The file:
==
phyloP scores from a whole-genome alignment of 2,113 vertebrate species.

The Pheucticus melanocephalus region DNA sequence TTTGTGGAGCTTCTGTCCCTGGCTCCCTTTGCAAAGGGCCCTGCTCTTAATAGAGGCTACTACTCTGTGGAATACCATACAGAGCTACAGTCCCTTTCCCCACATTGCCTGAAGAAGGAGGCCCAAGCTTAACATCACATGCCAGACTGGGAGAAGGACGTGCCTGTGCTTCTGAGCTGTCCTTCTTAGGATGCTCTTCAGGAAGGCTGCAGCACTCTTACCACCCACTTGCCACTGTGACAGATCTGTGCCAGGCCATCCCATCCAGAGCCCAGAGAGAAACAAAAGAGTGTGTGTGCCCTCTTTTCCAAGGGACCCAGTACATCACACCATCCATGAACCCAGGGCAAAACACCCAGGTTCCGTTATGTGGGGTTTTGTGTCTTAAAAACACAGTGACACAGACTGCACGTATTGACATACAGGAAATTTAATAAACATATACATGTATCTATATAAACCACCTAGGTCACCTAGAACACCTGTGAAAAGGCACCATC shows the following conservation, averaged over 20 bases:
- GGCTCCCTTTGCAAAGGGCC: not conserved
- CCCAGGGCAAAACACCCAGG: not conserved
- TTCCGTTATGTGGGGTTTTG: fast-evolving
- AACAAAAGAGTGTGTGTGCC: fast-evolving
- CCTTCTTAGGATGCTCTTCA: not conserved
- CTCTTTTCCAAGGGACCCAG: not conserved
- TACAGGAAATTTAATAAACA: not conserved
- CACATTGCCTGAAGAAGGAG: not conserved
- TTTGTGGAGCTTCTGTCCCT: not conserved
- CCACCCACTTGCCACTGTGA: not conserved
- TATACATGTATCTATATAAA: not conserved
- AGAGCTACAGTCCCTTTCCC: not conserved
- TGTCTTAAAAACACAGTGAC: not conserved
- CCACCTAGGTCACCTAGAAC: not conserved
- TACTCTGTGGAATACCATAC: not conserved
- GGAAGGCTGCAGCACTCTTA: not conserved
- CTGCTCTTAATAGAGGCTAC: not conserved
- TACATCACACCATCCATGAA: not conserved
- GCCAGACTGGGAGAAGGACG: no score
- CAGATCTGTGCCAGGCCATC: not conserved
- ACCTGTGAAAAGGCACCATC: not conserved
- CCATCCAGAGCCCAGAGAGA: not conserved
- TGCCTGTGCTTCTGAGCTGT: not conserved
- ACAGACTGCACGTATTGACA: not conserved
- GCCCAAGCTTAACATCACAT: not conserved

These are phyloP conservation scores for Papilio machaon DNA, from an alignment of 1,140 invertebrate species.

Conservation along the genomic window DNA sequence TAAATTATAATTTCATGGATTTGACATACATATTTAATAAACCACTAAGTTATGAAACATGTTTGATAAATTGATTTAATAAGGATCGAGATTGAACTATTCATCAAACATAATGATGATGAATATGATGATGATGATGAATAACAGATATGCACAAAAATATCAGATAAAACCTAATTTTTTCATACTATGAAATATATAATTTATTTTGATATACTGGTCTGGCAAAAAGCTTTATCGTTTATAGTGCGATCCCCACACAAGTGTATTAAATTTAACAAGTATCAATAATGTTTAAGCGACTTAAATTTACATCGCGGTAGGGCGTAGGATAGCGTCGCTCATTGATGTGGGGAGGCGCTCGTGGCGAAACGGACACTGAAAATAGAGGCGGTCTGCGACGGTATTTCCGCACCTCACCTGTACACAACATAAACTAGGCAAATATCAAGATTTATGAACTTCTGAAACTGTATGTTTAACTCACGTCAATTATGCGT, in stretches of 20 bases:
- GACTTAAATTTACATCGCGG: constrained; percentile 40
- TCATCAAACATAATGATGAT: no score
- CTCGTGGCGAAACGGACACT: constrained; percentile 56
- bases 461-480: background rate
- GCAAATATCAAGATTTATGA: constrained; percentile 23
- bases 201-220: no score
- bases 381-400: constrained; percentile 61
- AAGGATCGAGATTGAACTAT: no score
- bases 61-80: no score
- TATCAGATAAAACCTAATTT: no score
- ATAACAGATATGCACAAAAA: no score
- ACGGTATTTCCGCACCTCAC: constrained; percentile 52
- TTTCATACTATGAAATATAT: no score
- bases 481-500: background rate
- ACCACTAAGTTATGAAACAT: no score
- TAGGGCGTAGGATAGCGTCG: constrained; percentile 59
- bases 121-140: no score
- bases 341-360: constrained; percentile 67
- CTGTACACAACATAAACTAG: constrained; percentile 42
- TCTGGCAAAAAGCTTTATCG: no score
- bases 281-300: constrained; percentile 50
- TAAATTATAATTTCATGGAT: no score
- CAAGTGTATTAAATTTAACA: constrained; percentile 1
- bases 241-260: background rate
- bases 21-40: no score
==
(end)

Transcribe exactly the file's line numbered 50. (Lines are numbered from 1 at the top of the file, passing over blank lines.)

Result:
- bases 281-300: constrained; percentile 50